A hearing held by the U.S. House of Representatives Financial Services Subcommittee on Housing and Insurance on Wednesday took a critical look at the Federal Housing Finance Agency (FHFA) policies that initially spurred the controversial loan-level pricing adjustment (LLPA) for conventional borrowers with debt-to-income (DTI) levels at or above 40%.
The hearing, titled “The Current Mortgage Market: Undermining Housing Affordability with Politics,” followed efforts by Republican legislators, who in April introduced a bill into the House to block the LLPA changes from taking effect. Subcommittee chairman Rep. Warren Davidson (R-Ohio) described the FHFA’s LLPA decision in his opening statement as one motivated by politics instead of policy.
“The FHFA […] must be immune to political agendas, regardless of how much any administration pressures the agency,” Davidson said. “The FHFA therefore retains an exceptional degree of authority to impose rules that shape the entire mortgage market. It is this authority that brings us here today — in light of recent proposals to change the [LLPAs] set by the FHFA and to be implemented by the Enterprises.”
The hearing was scheduled prior to the FHFA announcing earlier this month its decision to rescind the LLPA changes. Davidson acknowledged that decision in his remarks, but contended that the purpose of the hearing extends beyond that policy.
“Now, to be fair, we’ve already seen the FHFA reverse course on some components of the LLPA changes, while also issuing a request for input on its method for determining LLPAs,” he said. “These are positive but small steps in the right direction. While we welcome these changes, they are insufficient.”
Davidson said the committee will ensure that “appropriate risk-based pricing and an efficient mortgage market” is achieved.
Ranking subcommittee member Rep. Emanuel Cleaver (D-Miss.) characterized the changes as misunderstood due to the complexity of housing finance policy. Cleaver said in his opening statement the complexity can lead to the spread of disinformation and alluded to comments made by FHFA Director Sandra Thompson in an effort to correct inaccuracies related to the proposed changes.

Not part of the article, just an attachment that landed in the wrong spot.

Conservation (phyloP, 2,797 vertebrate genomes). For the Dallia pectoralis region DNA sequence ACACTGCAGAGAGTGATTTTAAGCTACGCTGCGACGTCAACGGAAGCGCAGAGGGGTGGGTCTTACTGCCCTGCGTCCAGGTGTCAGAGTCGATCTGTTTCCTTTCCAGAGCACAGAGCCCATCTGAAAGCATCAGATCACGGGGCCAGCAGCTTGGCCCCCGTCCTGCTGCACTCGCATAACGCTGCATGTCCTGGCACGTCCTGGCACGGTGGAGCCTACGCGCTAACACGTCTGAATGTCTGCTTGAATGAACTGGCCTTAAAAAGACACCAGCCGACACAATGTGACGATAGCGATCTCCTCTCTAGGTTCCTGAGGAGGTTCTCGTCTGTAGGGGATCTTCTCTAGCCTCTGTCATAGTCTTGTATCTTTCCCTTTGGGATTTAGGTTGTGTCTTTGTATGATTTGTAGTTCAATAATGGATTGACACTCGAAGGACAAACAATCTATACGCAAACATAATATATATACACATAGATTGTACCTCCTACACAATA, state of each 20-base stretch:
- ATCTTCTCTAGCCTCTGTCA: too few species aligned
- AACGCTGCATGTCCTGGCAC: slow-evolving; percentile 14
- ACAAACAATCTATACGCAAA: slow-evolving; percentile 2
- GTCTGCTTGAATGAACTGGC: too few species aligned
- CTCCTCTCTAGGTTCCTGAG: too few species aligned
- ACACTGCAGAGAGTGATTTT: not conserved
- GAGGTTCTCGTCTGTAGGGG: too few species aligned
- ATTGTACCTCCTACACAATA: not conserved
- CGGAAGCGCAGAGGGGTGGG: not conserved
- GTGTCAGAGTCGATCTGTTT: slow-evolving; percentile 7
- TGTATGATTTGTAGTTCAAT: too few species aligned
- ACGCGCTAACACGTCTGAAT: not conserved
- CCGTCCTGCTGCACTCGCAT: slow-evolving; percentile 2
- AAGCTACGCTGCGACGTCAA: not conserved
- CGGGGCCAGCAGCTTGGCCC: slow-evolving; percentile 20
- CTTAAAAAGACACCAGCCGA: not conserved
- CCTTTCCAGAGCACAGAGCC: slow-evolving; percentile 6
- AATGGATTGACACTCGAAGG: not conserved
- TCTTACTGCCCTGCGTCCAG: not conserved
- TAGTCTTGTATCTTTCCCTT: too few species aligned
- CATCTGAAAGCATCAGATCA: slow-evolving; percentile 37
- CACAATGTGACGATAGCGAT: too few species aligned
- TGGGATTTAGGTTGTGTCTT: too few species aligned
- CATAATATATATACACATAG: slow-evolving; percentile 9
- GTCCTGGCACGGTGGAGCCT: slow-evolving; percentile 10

“I appreciate the request for input released by Director Thompson earlier this week,” Rep. Cleaver said. “But I fervently disagree with the way individuals have taken the liberty with the motivations of [FHFA] or have mischaracterized [its] actions.”
Witnesses providing statements and testimonies during the hearing included Housing Policy Council President Edward DeMarco, National Association of Realtors (NAR) President Kenny Parcell, University of Maryland Professor Clifford Rossi and Urban Institute Housing Finance Policy Center (HFPC) VP Janneke Ratcliffe.
In summarizing the perspective of the HPC, DeMarco said the “DTI pricing element was unworkable and had negative consequences for borrowers,” according to his statement. Parcell said the NAR also expected the changes to the pricing would have negative impacts on borrowers while echoing gratitude for the FHFA’s decision to rescind the changes.
Rossi said it was unsurprising that a heated debate emerged from the controversial policy proposal, considering how pricing models are structured.
“Today we have a sort of Frankenstein approach to credit pricing, cobbling together average pricing for ongoing fees with quasi-risk-based pricing for upfront fees,” he said in his written statement. “It is no surprise then that we have arrived at a place where so much heated debate has occurred on these fees. Fundamentally, the FHFA should immediately eliminate the FICO and LTV LLPA grids and request the Enterprises to update their guarantee fees to reflect that change while conforming to actuarial-based pricing.”
Ratcliffe said that “the recent adjustments to the LLPAs do not compromise the safety and soundness of the GSEs” since they are all underwritten according to strict risk criteria.
“Ultimately, it is important to recognize that the GSEs bring a valuable economic subsidy to all their borrowers, provide macroeconomic stability to the economy, and help foster affordable and sustainable homeownership while needing to maintain safety and soundness, all against changing market conditions,” she concluded in her written statement. “Setting pricing is a complex balance of all these considerations.”
The House has scheduled an additional hearing on the topic of the FHFA for May 23, titled “FHFA Oversight: Protecting Homeowners and Taxpayers.”
This is what I’ve been saying right along. FHFA has no business getting involved in making political changes to
the mortgage industry. It is not their mandate and they should be reprimanded accordingly.